Self-reliance and sustainability in the 21st century.
Monday, September 1st: Labor Day
Monday’s work day was somewhat abbreviated due to Labor Day, which was a nice surprise. This week, my morning chore was to work with the turkeys and the hens at the Feathernet, which I enjoy doing. To refresh your memory, the turkeys get moved every two days and the Feathernet gets moved every three. On days where the birds do not get moved, we usually set up nets for the next day’s move along with feeding and giving the birds their grit.
After breakfast, we split up to do different projects and interns Greer, Will and I went with Daniel Salatin to one of the rental farms to modify their water system. Our objective was to dig a trench into one of the farm ponds, making it deep enough where we could pump out clean water (If the area is to shallow, you get dirt and muck in your water.) and close enough where the pump hose could reach it. Polyface has a digging attachment they can stick on one of the tractors, which was fun to watch. We ended up getting the afternoon off and while most people went to shoot skeet, I went to a coffee shop to upload my blog. :)
Tuesday, September 2nd
Tuesday morning, we fed the turkeys and moved the Feathernet. We were moving them across a farm road, which was a slightly longer distance than the birds are used to, so the move took a little bit longer than I’m sure they’re used to.
After a quick breakfast, intern Josh and I did buying club load up, which you may remember from other blog posts that I enjoy. Polyface had run a sale on turkeys and with it being back to school, a lot of people tend to start stocking up on food for the year. This weeks load up was pretty big and took us until lunch to assemble and put away in the freezers. We spent the rest of the day at one of Polyface’s rental farms sorting cows and moving them to different pasture. We needed to assemble ten cows to send to slaughter and check on the calves and their mothers, which we were able to do all at once. My job in the sort was to man the gate and Daniel would call out if he wanted a certain cow or not as he directed parts of the herd to this corral I was managing. You have to be alert when sorting cows because when one that you don’t want squeaks in through the gate, it is a pain for Daniel to have to go in and sort it out. The move and sort went really well and we had a lot of nice looking animals to choose from.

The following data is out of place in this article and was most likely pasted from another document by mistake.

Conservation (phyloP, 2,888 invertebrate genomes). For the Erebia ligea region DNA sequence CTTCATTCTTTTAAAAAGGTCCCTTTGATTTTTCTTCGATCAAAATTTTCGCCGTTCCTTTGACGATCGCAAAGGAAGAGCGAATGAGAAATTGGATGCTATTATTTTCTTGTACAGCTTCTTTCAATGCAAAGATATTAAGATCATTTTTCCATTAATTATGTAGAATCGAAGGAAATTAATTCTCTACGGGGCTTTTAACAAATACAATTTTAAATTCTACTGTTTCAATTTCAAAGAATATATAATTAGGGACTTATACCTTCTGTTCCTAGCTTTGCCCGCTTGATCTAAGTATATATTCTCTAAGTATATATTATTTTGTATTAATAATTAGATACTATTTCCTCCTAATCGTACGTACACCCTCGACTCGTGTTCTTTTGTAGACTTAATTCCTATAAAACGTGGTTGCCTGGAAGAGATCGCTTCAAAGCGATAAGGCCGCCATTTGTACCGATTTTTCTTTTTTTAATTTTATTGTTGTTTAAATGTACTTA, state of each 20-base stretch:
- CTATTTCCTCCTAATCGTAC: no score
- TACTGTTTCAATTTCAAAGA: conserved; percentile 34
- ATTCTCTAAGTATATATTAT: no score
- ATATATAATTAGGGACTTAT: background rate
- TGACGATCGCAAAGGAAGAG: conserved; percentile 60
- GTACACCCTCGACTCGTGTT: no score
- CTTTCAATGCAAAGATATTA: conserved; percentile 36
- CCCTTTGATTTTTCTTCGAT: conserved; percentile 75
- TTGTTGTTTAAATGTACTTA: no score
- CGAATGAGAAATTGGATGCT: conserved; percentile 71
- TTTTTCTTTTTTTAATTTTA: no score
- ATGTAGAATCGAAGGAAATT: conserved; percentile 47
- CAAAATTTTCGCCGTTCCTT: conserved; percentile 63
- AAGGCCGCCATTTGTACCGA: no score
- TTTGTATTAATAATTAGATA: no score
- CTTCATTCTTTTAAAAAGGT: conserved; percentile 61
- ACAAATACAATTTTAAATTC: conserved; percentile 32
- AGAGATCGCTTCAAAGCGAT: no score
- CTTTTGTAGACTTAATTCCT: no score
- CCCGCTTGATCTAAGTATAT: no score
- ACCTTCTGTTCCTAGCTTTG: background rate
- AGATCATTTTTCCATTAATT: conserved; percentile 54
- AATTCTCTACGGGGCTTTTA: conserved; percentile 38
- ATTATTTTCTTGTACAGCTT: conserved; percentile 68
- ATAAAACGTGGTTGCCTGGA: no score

Wednesday, September 3rd
After chores, we interns assembled for the long anticipated slaughterhouse (or abattoir if you prefer) tour. I had never been to a slaughterhouse, so I was a little nervous about what to expect. We interns had all been wanting to go, as we’ve assembled many a trailer of animals to send to this plant and we knew that once things started to slow down a bit at the farm, we would get the chance to go. I would like to report that I was pleasantly surprised. I was expecting to feel grossed out or at the very least overstimulated, but I felt neither. The facility was incredibly clean and organized with an emphasis on creating a low stress environment for the animals. On the day we went, the staff was processing some of the Polyface cows, which was very impactful for me. This was my first chance to see the whole cycle as it relates to the cattle. I had sorted these cows with Daniel and intern Brandon the day before and here they were for all of us to see.
If you had asked me even a year ago if I ever thought going to a slaughterhouse wouldn’t be an entirely unpleasant experience for me, I would have looked at you like you were crazy. Until this summer, my impression of such enterprises had been influenced by the media and pro-vegetarian documentaries, where I thought of slaughterhouses as dirty, foul, dark places where animals suffer and are brutally killed, which is part of the reason why Polyface’s outdoor poultry processing operation was so intriguing to me initially, but this is not what this slaughterhouse was like. I know from first hand observation that that the owners and the staff of this abattoir want a low stress environment for the animals. If I may, I’d like to explain why I now think more favorably of other smaller slaughterhouses without having seen them. In my own extrapolation, having worked with livestock this summer, stressed out animals are harder to handle, work with and be around. It only makes sense to me that other slaughterhouses follow similar humane handling practices. Besides the emotional benefits for all involved, humane handling is more efficient, thus more profitable. I’m sure there are outliers, but for the most part, I’d like to give small to mid-size slaughterhouses the benefit of the doubt. Plus, they need an inspector present for USDA certification and you can be sure avoiding the wrath of the USDA is a priority for these businesses. It would be for me. But I digress.